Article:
The amount of heat that goes into the engine components is approximately proportional to the mechanical power being delivered by the engine. In other words, if the engine makes more power, it will warm up faster. OTOH mashing the pedal to the floor before pistons and cylinders are up in their normal operating temperature range is likely to cause damage. Best advice is to start it, let it stabilize for maybe ten seconds, and then drive away in a moderate fashion; just take it easy on the gas pedal for the first mile or so.

Some suggestions I’ve heard with people with cars in Alaska is keep them running in the very cold, if you shut them off don’t expect them to restart till it warms up.

Also windchill does matter, well wind does, with anything with it’s own generated or stored heat. In still air the car, due to the engine running and heater on, will get a little ‘bubble’ of warmer air around it heated by the car. Put in a wind and that small bubble of warmer air will be blown away.

Fluids are not your only concern. All the rubber parts will be less flexible in severe cold. in the cold. Belts that seemed fine may fail.

What I see is that most vehicles will idle fast for about 10 seconds or so. I always wait until the idle gets down to normal and then feel I’m good to go.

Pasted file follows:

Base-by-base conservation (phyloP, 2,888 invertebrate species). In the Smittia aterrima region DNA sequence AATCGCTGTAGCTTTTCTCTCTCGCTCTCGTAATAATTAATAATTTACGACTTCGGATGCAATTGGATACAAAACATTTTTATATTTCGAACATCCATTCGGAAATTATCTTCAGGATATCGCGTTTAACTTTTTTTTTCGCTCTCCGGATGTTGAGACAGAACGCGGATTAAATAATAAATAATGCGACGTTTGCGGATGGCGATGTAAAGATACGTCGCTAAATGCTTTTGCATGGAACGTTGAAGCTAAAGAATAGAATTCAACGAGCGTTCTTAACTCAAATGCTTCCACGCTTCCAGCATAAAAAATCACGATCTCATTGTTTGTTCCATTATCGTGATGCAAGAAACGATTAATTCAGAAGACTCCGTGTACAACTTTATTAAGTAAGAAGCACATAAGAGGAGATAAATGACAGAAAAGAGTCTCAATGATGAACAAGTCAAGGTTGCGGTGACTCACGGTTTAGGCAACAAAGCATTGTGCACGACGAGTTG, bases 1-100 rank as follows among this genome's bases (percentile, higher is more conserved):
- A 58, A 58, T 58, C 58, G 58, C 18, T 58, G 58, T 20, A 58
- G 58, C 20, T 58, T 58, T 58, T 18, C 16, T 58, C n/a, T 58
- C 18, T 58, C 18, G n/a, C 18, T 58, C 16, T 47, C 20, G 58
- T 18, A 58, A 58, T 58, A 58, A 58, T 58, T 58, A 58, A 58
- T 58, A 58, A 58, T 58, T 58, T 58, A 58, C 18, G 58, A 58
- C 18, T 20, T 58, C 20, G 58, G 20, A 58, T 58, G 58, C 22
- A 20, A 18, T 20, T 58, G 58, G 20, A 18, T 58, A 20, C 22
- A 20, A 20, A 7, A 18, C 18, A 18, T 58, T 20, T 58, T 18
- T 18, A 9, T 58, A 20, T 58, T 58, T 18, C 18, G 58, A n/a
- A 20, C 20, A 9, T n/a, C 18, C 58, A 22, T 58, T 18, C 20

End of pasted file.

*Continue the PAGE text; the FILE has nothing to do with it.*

If I’m in a hurry.

I usually warm up the car for 10-15 minutes so I have some heat in the cabin before I start driving. But that’s only when the car is at home, and I can safely let it idle while I go back inside. I would never bother to wait if I was leaving work at the end of the day or something.

The battery died last night so none of this matters. Awesome. It worked yesterday, I’m not sure what went wrong.

I think it may be too dead to jump. Someone tried jumping it (they only did it for a minute though before having to go to work) and it did nothing.

Less of a concern with newer cars, but older cars (especially older diesels) did indeed have trouble at very low temps.

Back in the 1980’s, a friend and I were planning to come home from college one Friday. with daytime temps in the single digits, his diesel VW Rabbit would not start on its own. So early on Friday morning we had another friend tow it around the parking lot until the engine started firing on its own, and then he drove it for twenty minutes to warm it up. He went out and started/ran it a few hours later, and again a few hours after that, to keep the engine block somewhat warm until late in the day when it was time for us to finally leave.

It got cold last night. That’s what “went wrong”.
Electricity from batteries is an electro-mechanical process. The process is less efficient at lower temperatures. Also, the engine is harder to turn-over at low temps due to oil thickening, metal contracting and rubber seals, etc. being much less pliable.
You can not jump a battery in a minute.
Your battery and car will probably be fine once they warm up a bit.

I don’t believe it’s correct to say it’s less efficient. Rather, it’s slower: your starter motor is an electron spillway that lets electrons out of the battery at a prodigious rate, and when the battery is cold, the chemical reaction that produces more high-energy electrons happens too slowly to keep up with demand.